In Europe, US Air Force Brings Back Cold War Mobility Concept
The shift from countering terrorists to Russia is also bringing cutting-edge fighter-jet simulators.
RAF MILDENHALL, UK—For the 100th Air Refueling Wing, pivoting away from counter-terrorism to great power competition means reverting to Cold War concepts such as highly mobile command centers.
Wing members tested their ability to move command posts among bases — a concept now dubbed Agile Combat Employment, or ACE, during September's three-day Wolfpack exercise. They flew their command-and-control element forward to Ramstein Air Base in Germany, gaining “some redundancy, some dispersed capability,” said Lt. Col. Rich Winfrey, the Wing’s Chief of Plans and Programs. “We had not done that before, so that was new.”
Dispersal among several bases was standard operating procedure during the Cold War, but two decades of largely counter-terrorism work pressed the air wing to become more “efficient,” said Maj. David Nan, Chief of Wing Plans and Agile Combat Development Lead. That efficiency is why the air base plays a key role in missions reaching into Africa and the Middle East. In October, they flew MC-130J airlifters to help special operators rescue hostages in Nigeria.
But efficiency has downsides. “What that did is create more of a hub and a spoke where you put a lot of things at central locations, so now we’re trying to mitigate that risk,” said Nan. You do that by improving your ability to move command centers, communication nodes, and other wing pieces to friendly bases faster.
Since 2001, the wing has been flying KC-135 tankers out of Mildenhall. Set amidst rolling green English fields, locals will often set up step ladders just outside the base fence to watch U.S. jets and planes take off and land. Defense One visited while part of a delegation with Chris Miller, the acting secretary of defense. The weather was gray with a cold, subtle but persistent rain, weather one shopkeeper on base described as “good.”
“We know going into the future we have an adversary that knows how we operate, so we have to change the game. So we have to change the game,” said Lt. Col. Ryan Ferdinandsen, who leads the 351st Air Refueling Squadron. “We can’t always operate out of Mildenhall Hall. We will confuse the calculus of our adversary whoever that may, might be… They will never know where we’re going to be next.” It could be from a base from Spain to Portugal to Iceland.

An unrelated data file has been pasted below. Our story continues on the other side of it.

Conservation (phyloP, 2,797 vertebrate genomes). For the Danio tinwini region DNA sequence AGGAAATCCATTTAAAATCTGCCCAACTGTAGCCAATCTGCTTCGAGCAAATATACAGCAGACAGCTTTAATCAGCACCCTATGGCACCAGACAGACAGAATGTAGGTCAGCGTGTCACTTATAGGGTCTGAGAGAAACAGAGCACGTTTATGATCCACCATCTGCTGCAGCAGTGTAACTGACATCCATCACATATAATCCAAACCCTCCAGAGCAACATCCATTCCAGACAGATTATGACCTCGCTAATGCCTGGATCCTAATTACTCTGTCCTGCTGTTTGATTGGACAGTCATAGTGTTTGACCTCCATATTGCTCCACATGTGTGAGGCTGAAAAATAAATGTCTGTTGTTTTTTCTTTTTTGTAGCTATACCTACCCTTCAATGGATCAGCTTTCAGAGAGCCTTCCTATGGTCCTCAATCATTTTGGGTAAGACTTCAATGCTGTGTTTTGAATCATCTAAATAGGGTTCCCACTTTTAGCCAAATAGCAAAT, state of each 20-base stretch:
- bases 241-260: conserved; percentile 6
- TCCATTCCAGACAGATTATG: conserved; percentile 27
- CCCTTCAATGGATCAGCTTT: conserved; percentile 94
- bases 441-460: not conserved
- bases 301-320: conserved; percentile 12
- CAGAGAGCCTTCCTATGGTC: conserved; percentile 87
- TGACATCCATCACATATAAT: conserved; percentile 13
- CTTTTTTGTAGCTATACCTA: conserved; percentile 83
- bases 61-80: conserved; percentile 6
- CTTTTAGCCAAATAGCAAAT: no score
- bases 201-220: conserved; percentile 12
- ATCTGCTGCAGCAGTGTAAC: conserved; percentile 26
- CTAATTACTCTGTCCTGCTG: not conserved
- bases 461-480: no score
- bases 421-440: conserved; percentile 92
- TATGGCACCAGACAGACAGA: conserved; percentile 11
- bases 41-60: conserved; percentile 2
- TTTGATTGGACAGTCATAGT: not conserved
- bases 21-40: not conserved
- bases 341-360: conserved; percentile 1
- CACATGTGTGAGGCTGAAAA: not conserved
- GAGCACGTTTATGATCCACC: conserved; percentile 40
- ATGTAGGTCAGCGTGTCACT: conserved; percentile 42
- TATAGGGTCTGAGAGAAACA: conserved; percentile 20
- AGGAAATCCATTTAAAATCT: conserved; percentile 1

The new concept adds logistics and planning work, Ferdinandsen said. “When things go wrong and aircraft break and need parts and things like that — we have to figure out how we’re going to do that.”
The nearby fighter wing at Lakenheath is also adapting to better face off against Russia. The first F-35 stealth fighter jet is to arrive in November, with 53 more to follow by the end of 2023. They will join F-15s that have been flying missions into the Middle East against adversaries that, for the most part, lacked high-end radar.
Facilities to house the new squadrons are currently going up around the base, including a large hanger bay that will hold six F-35 simulators.
The simulation center will play a big role in preparing future F-35 pilots in Europe, in part because there are so few places to fly realistic training missions with the highly-advanced, secretive aircraft. “For Europe, realistically, the best place to get that training is here in our sims,” said Lt. Col. Ajax Syswerda, 48th Fighter Wing director of staff. We will obviously fly the jet a lot and train against representations of that. But to put up the numbers of adversaries you want to fight against… the best place to do that and way less expensive is in the sims.”
So while the future of command and control will be more mobile, some things, like advanced training, stay in one place.